Lopez: Do people of faith need to write more creative fiction? Do conservatives?
Eberstadt: A couple of years ago, author and editor Adam Bellow wrote a compelling piece making just that case — also published on NRO. One friendly amendment might be that it isn’t just conservatives and traditionalists who stand to benefit from more storytelling. Given how politicized the literary culture has become, everyone could use more creations that show rather than tell realities — more fiction in which political themes are secondary.
There are signs here and there that such a turn may already have begun. Tod Lindberg, for instance, known as an author of nonfiction and scholar with the Hoover Institution, is publishing an epic poem on “The Apology of Patroclus” in the October 2016 issue of Commentary. Author, critic, short-story writer, and poet Joseph Bottum has worked diverse genres for decades. Theologian and philosopher Michael Novak — whose first book was a novel, and who has also published poetry — is now at work on another novel whose backdrop is the historic flood in Johnstown, Pa., in 1889.
And after a lunch event earlier this week, where playwright Jeffrey Fiske spoke about the new stage-play to a full house of journalists and think-tankers, several guests came up afterwards to discuss the short stories and plots and poems and other creative work they hoped to embark upon.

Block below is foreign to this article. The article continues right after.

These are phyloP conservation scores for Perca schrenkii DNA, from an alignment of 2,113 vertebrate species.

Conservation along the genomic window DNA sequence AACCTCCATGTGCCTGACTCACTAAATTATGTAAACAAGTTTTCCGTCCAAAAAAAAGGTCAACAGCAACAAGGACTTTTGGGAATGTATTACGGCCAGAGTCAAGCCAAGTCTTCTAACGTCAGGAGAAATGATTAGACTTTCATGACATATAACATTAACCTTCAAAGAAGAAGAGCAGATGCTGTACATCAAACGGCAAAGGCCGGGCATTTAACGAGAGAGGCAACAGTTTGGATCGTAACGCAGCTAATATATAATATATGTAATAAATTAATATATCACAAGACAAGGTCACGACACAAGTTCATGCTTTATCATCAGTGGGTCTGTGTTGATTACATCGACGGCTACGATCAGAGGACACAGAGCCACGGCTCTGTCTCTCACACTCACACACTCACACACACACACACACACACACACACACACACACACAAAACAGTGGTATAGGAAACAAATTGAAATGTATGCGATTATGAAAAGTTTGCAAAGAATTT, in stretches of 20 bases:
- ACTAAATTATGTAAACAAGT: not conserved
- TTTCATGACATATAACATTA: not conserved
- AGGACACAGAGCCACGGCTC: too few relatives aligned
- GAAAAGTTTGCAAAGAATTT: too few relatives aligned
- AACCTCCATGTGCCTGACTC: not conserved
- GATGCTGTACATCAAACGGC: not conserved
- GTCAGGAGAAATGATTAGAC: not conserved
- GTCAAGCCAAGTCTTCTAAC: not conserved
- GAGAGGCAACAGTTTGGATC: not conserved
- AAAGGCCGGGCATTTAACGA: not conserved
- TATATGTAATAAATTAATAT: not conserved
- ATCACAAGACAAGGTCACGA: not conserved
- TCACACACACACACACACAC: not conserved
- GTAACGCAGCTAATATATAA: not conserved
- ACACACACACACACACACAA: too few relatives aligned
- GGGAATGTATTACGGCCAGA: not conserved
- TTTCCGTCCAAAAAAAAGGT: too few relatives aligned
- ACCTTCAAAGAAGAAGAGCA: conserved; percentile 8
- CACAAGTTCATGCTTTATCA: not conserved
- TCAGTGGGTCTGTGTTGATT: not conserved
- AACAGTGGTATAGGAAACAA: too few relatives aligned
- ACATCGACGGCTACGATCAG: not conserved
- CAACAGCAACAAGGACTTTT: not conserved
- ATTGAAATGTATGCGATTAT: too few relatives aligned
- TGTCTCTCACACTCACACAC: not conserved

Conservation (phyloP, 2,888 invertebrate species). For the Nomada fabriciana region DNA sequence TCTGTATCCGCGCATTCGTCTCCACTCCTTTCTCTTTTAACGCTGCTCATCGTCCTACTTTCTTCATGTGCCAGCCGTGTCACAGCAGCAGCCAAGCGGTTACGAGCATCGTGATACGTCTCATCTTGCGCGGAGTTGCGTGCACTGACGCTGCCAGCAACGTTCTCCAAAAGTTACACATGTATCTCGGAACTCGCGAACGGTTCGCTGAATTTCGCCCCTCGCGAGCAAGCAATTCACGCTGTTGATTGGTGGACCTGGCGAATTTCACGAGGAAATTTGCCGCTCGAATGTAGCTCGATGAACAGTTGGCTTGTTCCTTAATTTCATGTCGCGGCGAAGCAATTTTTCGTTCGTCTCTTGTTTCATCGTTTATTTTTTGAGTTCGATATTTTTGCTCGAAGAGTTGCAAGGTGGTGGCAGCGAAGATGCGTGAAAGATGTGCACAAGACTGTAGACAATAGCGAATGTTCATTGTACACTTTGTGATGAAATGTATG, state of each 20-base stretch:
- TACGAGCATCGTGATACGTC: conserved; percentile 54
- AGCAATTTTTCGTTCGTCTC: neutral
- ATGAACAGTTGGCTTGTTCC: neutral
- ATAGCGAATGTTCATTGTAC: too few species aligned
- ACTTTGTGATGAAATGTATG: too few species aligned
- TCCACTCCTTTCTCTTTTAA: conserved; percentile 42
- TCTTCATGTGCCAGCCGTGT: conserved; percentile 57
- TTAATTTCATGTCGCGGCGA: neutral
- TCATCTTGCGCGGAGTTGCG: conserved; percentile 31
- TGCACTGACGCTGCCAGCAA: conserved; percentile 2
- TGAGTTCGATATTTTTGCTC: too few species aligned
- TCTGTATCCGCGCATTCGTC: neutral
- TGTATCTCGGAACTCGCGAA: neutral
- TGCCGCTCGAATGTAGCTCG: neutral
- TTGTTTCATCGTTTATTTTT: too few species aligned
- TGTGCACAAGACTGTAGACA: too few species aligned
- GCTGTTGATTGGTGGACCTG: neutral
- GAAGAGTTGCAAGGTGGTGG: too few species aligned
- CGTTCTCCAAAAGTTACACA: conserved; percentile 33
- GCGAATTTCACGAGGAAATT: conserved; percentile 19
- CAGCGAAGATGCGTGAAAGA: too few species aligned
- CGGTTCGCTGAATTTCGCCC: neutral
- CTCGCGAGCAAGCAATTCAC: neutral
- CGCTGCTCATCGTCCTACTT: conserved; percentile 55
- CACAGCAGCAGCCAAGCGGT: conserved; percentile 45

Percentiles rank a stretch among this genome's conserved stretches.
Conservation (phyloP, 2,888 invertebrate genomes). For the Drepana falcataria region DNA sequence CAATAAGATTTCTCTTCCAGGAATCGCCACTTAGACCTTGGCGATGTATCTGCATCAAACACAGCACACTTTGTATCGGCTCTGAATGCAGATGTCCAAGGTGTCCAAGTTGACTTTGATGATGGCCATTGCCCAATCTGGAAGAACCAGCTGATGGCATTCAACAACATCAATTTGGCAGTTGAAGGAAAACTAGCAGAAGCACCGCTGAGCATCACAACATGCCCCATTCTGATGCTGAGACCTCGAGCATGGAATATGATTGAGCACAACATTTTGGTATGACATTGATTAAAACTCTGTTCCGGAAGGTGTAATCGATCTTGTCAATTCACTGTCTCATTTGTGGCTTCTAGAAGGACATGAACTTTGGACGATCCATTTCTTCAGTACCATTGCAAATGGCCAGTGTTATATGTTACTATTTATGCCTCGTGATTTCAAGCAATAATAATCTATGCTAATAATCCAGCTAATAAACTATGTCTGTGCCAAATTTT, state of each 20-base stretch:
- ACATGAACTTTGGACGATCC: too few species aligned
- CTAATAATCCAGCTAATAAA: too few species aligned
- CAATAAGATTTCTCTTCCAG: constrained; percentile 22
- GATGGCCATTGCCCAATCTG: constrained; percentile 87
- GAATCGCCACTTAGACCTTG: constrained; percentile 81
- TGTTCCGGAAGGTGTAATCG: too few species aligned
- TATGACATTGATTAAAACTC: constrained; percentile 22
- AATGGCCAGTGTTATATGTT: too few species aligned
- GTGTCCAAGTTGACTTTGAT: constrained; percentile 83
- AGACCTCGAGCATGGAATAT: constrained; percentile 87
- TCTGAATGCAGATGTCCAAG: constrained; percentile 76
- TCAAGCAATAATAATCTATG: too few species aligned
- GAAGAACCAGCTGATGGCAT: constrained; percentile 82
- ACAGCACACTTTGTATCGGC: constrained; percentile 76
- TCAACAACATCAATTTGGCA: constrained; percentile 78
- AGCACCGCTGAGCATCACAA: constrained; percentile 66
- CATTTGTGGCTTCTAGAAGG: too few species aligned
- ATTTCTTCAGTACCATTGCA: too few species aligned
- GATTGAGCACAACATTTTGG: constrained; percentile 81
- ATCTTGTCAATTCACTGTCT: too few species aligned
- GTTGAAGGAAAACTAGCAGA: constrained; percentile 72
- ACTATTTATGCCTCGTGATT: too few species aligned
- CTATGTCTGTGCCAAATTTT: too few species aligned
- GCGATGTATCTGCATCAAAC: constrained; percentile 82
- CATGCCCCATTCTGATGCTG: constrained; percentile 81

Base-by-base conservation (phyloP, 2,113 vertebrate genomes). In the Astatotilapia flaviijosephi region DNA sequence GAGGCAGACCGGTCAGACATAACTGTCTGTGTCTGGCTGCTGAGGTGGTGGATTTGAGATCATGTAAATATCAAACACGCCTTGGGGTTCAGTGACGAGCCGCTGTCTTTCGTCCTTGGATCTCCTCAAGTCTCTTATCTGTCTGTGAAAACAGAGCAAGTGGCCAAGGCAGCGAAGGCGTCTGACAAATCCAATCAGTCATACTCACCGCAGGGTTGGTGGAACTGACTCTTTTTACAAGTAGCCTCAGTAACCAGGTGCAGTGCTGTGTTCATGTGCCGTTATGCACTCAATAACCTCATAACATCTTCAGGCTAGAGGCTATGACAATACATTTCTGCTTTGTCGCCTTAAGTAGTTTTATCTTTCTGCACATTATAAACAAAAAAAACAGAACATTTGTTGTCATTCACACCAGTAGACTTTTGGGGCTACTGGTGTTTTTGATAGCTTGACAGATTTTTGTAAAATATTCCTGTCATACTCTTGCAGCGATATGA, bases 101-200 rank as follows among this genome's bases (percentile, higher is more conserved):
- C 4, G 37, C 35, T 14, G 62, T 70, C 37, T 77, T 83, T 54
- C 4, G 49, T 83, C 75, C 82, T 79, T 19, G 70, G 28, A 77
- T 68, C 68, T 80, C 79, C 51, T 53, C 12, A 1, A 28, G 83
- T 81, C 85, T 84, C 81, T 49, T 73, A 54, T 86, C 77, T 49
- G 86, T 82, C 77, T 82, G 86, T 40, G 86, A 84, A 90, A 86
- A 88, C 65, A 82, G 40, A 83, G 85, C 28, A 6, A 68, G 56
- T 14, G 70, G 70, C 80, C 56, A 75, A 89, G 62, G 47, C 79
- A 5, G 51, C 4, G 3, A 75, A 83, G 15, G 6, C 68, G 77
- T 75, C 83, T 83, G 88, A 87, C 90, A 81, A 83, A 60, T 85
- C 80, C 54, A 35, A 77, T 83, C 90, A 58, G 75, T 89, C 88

All to the good! And there are other examples one could name too. At the same time, though, we need to be realists about why so many writers outside the secular-progressive establishment hesitate to come forward in similar ways.
One reason is that creation in any form is risky business; it’s hard to do, mostly unfunded, and easily snarked. But even more prohibitive, I think, are today’s institutional impediments.
Several essays have appeared lately, mourning the great Christian mainstream writers of yesteryear and asking where the Tolkiens and Lewises, Percys and O’Connors, have all gone. It’s a good question — and it calls forth some other ones. If Flannery O’Connor and Walker Percy appeared today, producing the same religiously driven work, would any writers’ program in the country embrace them? Or artist colonies? Would their stories be published in leading magazines? Would their books be vetted by prestigious publishing houses, praised by the country’s leading literary critics, celebrated by literary kingmakers?
At best, the answer would be “maybe.” Writers in 2016 who don’t keep their religion on the down-low are at a disadvantage compared to writers half a century ago — because thanks to the New Atheism, and the new intolerance it has helped to fuel, religious belief per se is regarded as déclassé by many sectarian gatekeepers these days. And worse. Could O’Connor or Percy even lecture on certain secular campuses these days without a protest?